Europe Mandates Use Of Satellite Augmentation For Aircraft Navigation

EGNOS precision approaches
The number of precision approaches using EGNOS has been growing in Europe.
Credit: ESSP

As the efficient use of airspace, runways and fuel requires aircraft to follow increasingly precise trajectories, satellite navigation equipment is becoming a must-have in civil aviation.

That was the rationale when the European Commission (EC) created the European Geostationary Navigation Overlay Service (EGNOS) in the 2000s. The reasoning behind augmenting the GPS signal and making it reliable and accurate enough for commercial air transport remains valid. But airframers and carriers initially dragged their feet, only seeing the needed aircraft equipage as an additional cost.

  • EGNOS set to become dominant navigation aid by 2030
  • GPS-to-Galileo swap is considered for the long term

While that attitude eventually softened, they no longer have a choice. The EC ruled that EGNOS should be the basis for every runway approach procedure by 2030, requiring the industry to move quickly toward wide use of Europe’s satellite-based augmentation system (SBAS).

The rule references performance-based navigation (PBN) in Europe, and using EGNOS is the only way for an aircraft’s flightpath to reach the level of precision PBN requires. As a result, a Category 1 precision approach procedure will be available for every runway with a published instrument (as opposed to visual) approach procedure. That stage is planned for 2024, and 2030 is the goal for other procedures to disappear.

As an exception, instrument landing systems (ILS) will be maintained where they provide Cat. 2 and Cat. 3 approaches, such as at airports where access must be preserved even in rare very poor visibility conditions.

Air navigation service providers (ANSP) in Europe expect major cost savings. The annual maintenance of an ILS is estimated to be more than €50,000 ($60,000). Installing a new ILS involves major civil engineering work—France’s ANSP, DSNA, is spending €3 million at Nantes Atlantique Airport.

EGNOS is an EU program administered by European Satellite Services Provider, which is owned by the ANSPs of seven countries: France, Germany, Italy, Portugal, Spain, Switzerland and the UK. They all have a vested interest in seeing EGNOS adopted and ground infrastructure reduced.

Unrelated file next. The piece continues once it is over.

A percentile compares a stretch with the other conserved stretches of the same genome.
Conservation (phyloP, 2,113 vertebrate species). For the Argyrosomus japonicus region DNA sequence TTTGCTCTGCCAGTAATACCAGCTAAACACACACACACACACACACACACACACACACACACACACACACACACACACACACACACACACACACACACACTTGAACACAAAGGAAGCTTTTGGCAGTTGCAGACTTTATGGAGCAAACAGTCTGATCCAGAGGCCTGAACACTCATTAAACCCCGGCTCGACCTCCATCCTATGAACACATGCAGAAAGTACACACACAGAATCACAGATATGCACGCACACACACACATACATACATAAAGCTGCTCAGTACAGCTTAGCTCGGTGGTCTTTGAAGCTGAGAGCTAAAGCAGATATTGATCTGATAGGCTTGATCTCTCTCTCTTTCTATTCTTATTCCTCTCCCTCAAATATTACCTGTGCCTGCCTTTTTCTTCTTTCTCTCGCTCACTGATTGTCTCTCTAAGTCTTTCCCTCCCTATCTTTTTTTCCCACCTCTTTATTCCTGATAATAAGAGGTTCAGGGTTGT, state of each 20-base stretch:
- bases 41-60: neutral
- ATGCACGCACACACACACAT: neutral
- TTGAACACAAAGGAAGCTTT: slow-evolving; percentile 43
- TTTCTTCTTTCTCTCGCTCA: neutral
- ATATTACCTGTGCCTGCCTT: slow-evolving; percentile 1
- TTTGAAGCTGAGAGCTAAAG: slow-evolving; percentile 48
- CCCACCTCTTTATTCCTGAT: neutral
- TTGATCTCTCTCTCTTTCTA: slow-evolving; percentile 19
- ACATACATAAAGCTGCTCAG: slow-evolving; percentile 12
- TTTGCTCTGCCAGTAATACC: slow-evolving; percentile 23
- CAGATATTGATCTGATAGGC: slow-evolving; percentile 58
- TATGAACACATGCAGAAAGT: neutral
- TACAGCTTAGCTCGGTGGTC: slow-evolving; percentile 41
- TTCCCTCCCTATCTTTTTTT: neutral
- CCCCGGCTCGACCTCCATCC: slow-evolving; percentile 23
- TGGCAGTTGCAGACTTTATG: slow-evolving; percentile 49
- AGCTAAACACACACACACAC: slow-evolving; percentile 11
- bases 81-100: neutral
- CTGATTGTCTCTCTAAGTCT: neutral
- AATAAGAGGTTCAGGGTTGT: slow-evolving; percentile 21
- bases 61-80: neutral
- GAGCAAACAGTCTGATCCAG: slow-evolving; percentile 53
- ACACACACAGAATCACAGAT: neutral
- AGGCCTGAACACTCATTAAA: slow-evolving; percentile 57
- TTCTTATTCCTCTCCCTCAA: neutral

DSNA, in particular, manages about twice as many runways with an instrument approach as Germany or the UK. DSNA has acted with relative urgency—50 of its 100 ILS Cat. 1 installations have been decommissioned, or are just about to be decommissioned, thanks to the publication of EGNOS approaches, says Benoit Roturier, DSNA’s program director for satellite navigation.

Reducing the size of the ILS network has already translated into significant savings for DSNA: €5 million per year, or one-third of the annual budget for navigation equipment, says Roturier.

DSNA is keeping its 30 ILS Cat. 3s. In addition, a minimal operating network (MON) has been defined in case satellite service is lost on a large scale. ILS Cat. 1s are to be kept at 38 airports.

Other ground-based navigation aids—very-high-frequency omnidirectional range (VOR) and nondirectional beacons (NDB)—are being decommissioned too, as part of the MON strategy. The number of VORs is being cut to 51 by 2030, from 84. NDBs are being eliminated.

Between 2000-2010, SBAS promoters faced opposition from Airbus and Boeing, which were instead betting on other means of navigation, Roturier says. This explains the relatively low proportion of equipped aircraft. Air traffic control statistics at Nice Cote d’Azur Airport, for instance, show less than 20% of aircraft landing there were equipped for EGNOS-aided approaches in early 2020.

Airframers and carriers seem to be embracing the principle of EGNOS. Airbus has designed a display in which the landing system is identified (typically ILS, SBAS or ground-based augmentation), but the human-machine interface looks like an ILS. Air France’s policy is to retrofit SBAS receivers into its fleet as soon as possible.

EGNOS promoters are beginning to turn their attention to the Galileo constellation, Europe’s counterpart to the U.S. GPS. Next year, Galileo will meet the International Civil Aviation Organization’s standards, Roturier says.

Some system manufacturers have begun development of a Galileo receiver, says Jean-Marc Pieplu, head of the EGNOS services department at the EU Agency for the Space Program (EUSPA). “Certification looks possible in 2024,” he says.

In the future, the EUSPA may spur such work as part of the EC’s sovereignty efforts, so EGNOS may ultimately be able to augment both GPS and Galileo signals.

Thierry Dubois

Thierry Dubois has specialized in aerospace journalism since 1997. An engineer in fluid dynamics from Toulouse-based Enseeiht, he covers the French commercial aviation, defense and space industries. His expertise extends to all things technology in Europe. Thierry is also the editor-in-chief of Aviation Week’s ShowNews.